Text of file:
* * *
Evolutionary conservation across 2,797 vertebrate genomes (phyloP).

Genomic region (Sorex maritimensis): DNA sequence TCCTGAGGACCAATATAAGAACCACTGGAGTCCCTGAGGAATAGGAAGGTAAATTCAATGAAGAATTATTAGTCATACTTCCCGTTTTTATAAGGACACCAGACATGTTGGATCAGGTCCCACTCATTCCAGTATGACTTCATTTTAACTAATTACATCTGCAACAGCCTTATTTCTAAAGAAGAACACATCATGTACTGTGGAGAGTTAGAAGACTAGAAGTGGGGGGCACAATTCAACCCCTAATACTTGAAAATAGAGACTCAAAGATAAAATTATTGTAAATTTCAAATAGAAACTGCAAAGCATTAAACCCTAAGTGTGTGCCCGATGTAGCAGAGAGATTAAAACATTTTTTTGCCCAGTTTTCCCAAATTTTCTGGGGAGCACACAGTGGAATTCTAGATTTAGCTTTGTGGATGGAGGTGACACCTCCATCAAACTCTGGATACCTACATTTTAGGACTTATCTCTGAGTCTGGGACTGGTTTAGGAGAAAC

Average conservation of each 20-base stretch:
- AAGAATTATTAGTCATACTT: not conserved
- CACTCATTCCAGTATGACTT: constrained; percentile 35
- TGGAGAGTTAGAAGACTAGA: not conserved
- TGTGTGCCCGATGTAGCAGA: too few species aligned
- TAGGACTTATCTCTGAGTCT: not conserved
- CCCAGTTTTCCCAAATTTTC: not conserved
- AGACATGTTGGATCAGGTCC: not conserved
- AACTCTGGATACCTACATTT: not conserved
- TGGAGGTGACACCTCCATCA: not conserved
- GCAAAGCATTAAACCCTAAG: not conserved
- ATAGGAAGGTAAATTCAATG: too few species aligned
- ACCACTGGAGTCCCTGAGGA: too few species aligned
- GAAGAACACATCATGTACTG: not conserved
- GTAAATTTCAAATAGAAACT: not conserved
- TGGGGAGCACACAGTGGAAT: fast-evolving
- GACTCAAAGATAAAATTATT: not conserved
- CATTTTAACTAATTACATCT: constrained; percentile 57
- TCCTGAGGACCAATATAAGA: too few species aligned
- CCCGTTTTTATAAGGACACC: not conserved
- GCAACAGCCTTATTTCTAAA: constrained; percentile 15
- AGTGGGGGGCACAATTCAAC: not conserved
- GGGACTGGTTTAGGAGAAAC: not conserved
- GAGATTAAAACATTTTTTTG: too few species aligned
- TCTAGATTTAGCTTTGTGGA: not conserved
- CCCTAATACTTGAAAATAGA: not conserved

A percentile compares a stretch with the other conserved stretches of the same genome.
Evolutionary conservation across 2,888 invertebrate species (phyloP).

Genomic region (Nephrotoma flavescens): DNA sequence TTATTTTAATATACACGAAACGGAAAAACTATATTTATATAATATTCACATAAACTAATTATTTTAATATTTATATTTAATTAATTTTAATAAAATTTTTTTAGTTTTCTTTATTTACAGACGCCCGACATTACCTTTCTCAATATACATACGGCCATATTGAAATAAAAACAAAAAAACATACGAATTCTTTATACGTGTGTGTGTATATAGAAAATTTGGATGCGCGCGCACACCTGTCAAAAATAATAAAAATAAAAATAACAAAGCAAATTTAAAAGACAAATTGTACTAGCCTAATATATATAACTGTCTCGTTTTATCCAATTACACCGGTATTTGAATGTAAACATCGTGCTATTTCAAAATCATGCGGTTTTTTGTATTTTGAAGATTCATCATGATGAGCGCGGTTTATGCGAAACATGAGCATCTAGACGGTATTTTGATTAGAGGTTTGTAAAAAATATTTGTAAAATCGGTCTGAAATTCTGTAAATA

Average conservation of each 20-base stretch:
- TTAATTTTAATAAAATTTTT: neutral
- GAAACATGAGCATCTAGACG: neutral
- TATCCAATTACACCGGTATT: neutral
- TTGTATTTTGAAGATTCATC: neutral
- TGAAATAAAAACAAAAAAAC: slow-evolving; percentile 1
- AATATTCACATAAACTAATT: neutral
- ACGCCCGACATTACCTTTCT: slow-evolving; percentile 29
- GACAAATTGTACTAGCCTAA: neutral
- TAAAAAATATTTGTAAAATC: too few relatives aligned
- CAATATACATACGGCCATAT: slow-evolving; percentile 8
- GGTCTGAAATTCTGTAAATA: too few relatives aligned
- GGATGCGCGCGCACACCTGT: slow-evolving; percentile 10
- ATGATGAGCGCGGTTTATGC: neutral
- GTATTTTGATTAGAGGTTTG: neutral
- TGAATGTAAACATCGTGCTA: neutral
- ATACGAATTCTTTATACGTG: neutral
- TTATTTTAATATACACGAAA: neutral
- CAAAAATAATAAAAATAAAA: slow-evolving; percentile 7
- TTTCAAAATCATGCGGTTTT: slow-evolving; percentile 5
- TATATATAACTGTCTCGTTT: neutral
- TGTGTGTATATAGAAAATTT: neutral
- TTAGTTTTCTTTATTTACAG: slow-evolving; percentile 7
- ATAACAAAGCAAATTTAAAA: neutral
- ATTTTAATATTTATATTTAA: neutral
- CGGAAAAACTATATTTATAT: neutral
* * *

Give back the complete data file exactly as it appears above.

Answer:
Evolutionary conservation across 2,797 vertebrate genomes (phyloP).

Genomic region (Sorex maritimensis): DNA sequence TCCTGAGGACCAATATAAGAACCACTGGAGTCCCTGAGGAATAGGAAGGTAAATTCAATGAAGAATTATTAGTCATACTTCCCGTTTTTATAAGGACACCAGACATGTTGGATCAGGTCCCACTCATTCCAGTATGACTTCATTTTAACTAATTACATCTGCAACAGCCTTATTTCTAAAGAAGAACACATCATGTACTGTGGAGAGTTAGAAGACTAGAAGTGGGGGGCACAATTCAACCCCTAATACTTGAAAATAGAGACTCAAAGATAAAATTATTGTAAATTTCAAATAGAAACTGCAAAGCATTAAACCCTAAGTGTGTGCCCGATGTAGCAGAGAGATTAAAACATTTTTTTGCCCAGTTTTCCCAAATTTTCTGGGGAGCACACAGTGGAATTCTAGATTTAGCTTTGTGGATGGAGGTGACACCTCCATCAAACTCTGGATACCTACATTTTAGGACTTATCTCTGAGTCTGGGACTGGTTTAGGAGAAAC

Average conservation of each 20-base stretch:
- AAGAATTATTAGTCATACTT: not conserved
- CACTCATTCCAGTATGACTT: constrained; percentile 35
- TGGAGAGTTAGAAGACTAGA: not conserved
- TGTGTGCCCGATGTAGCAGA: too few species aligned
- TAGGACTTATCTCTGAGTCT: not conserved
- CCCAGTTTTCCCAAATTTTC: not conserved
- AGACATGTTGGATCAGGTCC: not conserved
- AACTCTGGATACCTACATTT: not conserved
- TGGAGGTGACACCTCCATCA: not conserved
- GCAAAGCATTAAACCCTAAG: not conserved
- ATAGGAAGGTAAATTCAATG: too few species aligned
- ACCACTGGAGTCCCTGAGGA: too few species aligned
- GAAGAACACATCATGTACTG: not conserved
- GTAAATTTCAAATAGAAACT: not conserved
- TGGGGAGCACACAGTGGAAT: fast-evolving
- GACTCAAAGATAAAATTATT: not conserved
- CATTTTAACTAATTACATCT: constrained; percentile 57
- TCCTGAGGACCAATATAAGA: too few species aligned
- CCCGTTTTTATAAGGACACC: not conserved
- GCAACAGCCTTATTTCTAAA: constrained; percentile 15
- AGTGGGGGGCACAATTCAAC: not conserved
- GGGACTGGTTTAGGAGAAAC: not conserved
- GAGATTAAAACATTTTTTTG: too few species aligned
- TCTAGATTTAGCTTTGTGGA: not conserved
- CCCTAATACTTGAAAATAGA: not conserved

A percentile compares a stretch with the other conserved stretches of the same genome.
Evolutionary conservation across 2,888 invertebrate species (phyloP).

Genomic region (Nephrotoma flavescens): DNA sequence TTATTTTAATATACACGAAACGGAAAAACTATATTTATATAATATTCACATAAACTAATTATTTTAATATTTATATTTAATTAATTTTAATAAAATTTTTTTAGTTTTCTTTATTTACAGACGCCCGACATTACCTTTCTCAATATACATACGGCCATATTGAAATAAAAACAAAAAAACATACGAATTCTTTATACGTGTGTGTGTATATAGAAAATTTGGATGCGCGCGCACACCTGTCAAAAATAATAAAAATAAAAATAACAAAGCAAATTTAAAAGACAAATTGTACTAGCCTAATATATATAACTGTCTCGTTTTATCCAATTACACCGGTATTTGAATGTAAACATCGTGCTATTTCAAAATCATGCGGTTTTTTGTATTTTGAAGATTCATCATGATGAGCGCGGTTTATGCGAAACATGAGCATCTAGACGGTATTTTGATTAGAGGTTTGTAAAAAATATTTGTAAAATCGGTCTGAAATTCTGTAAATA

Average conservation of each 20-base stretch:
- TTAATTTTAATAAAATTTTT: neutral
- GAAACATGAGCATCTAGACG: neutral
- TATCCAATTACACCGGTATT: neutral
- TTGTATTTTGAAGATTCATC: neutral
- TGAAATAAAAACAAAAAAAC: slow-evolving; percentile 1
- AATATTCACATAAACTAATT: neutral
- ACGCCCGACATTACCTTTCT: slow-evolving; percentile 29
- GACAAATTGTACTAGCCTAA: neutral
- TAAAAAATATTTGTAAAATC: too few relatives aligned
- CAATATACATACGGCCATAT: slow-evolving; percentile 8
- GGTCTGAAATTCTGTAAATA: too few relatives aligned
- GGATGCGCGCGCACACCTGT: slow-evolving; percentile 10
- ATGATGAGCGCGGTTTATGC: neutral
- GTATTTTGATTAGAGGTTTG: neutral
- TGAATGTAAACATCGTGCTA: neutral
- ATACGAATTCTTTATACGTG: neutral
- TTATTTTAATATACACGAAA: neutral
- CAAAAATAATAAAAATAAAA: slow-evolving; percentile 7
- TTTCAAAATCATGCGGTTTT: slow-evolving; percentile 5
- TATATATAACTGTCTCGTTT: neutral
- TGTGTGTATATAGAAAATTT: neutral
- TTAGTTTTCTTTATTTACAG: slow-evolving; percentile 7
- ATAACAAAGCAAATTTAAAA: neutral
- ATTTTAATATTTATATTTAA: neutral
- CGGAAAAACTATATTTATAT: neutral